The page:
Home sales rose a solid 6.5% in February compared to the month before, the highest pace in 13 years. Analysts expected gains of just 07%. 5.77 million units were sold, with the market boosted by lower mortgage rates. Rates were lower in part due to market fear surrounding the coronavirus outbreak. However, the sales data was taken before the severe escalation of the pandemic, and the economic impact is likely to negatively impact future sales.
- February home sales rose 6.5% to an annual rate of 5.77 million units, a 13-year high.
- The data was taken before the coronavirus outbreak had a chance to put the brakes on homebuying.
- The most recent pace of sales would take 3.1 months to exhaust vs. 3.6 months last February.
Annually, sales rose 7.2% in February, marking an 8-year high in year-over-year home sales. The housing market was on a positive trend as of last month, with lower mortgage rates encouraging new buyers. The existing supply of houses tightened further, with low inventory being an ongoing problem in the housing market.
At the February pace of sales it would take 3.1 months to sell the existing inventory compared to 3.6 months in February 2019. A supply of 6 – 7 months is seen as a healthy balance between supply and demand. Low supply drove home prices higher this year, and the median sales price for an existing home rose 8% in the 12 months through February to an $270,100.
Home prices rose in all regions, led by gains in the Northeast and South. Home sales fell 4.1% in the Northeast to an annual rate of 700,000, up 2.9% compared to February 2019. The median price in this region rose 8.2% annually to $295,400. Existing home sales in the Midwest rose 0.8% to an annual rate of 1.29 million, up 4% from last year. The median price in this region rose 7.9% annually to $203,700.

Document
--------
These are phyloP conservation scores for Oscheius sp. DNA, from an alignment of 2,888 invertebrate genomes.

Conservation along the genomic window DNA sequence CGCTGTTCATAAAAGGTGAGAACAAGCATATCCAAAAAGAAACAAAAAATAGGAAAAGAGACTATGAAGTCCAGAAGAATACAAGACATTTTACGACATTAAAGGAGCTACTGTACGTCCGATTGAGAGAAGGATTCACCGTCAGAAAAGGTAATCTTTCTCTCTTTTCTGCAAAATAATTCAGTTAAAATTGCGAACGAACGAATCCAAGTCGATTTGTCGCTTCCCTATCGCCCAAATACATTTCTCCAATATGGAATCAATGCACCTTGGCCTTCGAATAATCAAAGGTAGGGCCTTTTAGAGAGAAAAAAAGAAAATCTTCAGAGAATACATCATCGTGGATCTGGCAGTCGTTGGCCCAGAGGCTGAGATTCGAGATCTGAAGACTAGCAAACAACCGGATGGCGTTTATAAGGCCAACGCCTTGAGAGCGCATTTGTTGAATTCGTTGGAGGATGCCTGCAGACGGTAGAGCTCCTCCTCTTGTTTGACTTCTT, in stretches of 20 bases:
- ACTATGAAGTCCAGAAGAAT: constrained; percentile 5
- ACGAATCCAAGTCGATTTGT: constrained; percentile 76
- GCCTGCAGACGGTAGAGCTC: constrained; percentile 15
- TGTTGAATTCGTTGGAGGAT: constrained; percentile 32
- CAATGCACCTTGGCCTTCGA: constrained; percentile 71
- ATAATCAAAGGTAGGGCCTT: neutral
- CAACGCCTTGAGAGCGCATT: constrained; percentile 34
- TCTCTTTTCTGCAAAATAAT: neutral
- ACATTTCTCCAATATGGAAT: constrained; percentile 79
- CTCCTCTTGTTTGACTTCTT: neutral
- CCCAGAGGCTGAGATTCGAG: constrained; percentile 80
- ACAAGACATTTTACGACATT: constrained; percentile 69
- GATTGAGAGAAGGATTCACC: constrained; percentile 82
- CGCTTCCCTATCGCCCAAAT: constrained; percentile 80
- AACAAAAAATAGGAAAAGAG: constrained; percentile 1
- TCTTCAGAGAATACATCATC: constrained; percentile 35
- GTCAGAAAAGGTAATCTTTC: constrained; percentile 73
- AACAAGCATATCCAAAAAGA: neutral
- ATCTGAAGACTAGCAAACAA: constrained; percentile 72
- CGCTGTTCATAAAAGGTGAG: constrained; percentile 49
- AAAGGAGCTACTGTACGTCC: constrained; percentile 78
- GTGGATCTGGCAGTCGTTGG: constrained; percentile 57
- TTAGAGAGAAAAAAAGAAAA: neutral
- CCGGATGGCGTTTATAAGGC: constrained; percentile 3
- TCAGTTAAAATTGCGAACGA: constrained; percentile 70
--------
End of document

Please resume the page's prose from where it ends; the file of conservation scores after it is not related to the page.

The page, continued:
While the data is upbeat out of context, the global financial situation has changed drastically in the last few weeks due to the escalating coronavirus pandemic. It’s estimated that millions of Americans will lose their jobs in the coming months, with thousands of businesses already shut down across the country to prevent the spread of the virus.
“These figures show that housing was on a positive trajectory, but the coronavirus has undoubtedly slowed buyer traffic and it is difficult to predict what short-term effects the pandemic will have on future sales.”
However, the outlook was not all negative.
“For the past couple of months, we have seen the number of buyers grow as more people enter the market,” Yun said. “Once the social-distancing and quarantine measures are relaxed, we should see this temporary pause evaporate, and will have potential buyers return with the same enthusiasm.”
Yun also foresees home prices holding steady despite the financial instability currently underway. “Unlike the stock market, home prices are not expected to drop because of the on-going housing shortage and due to homes getting delisted during this time of crisis,” he said. Conor Maloney
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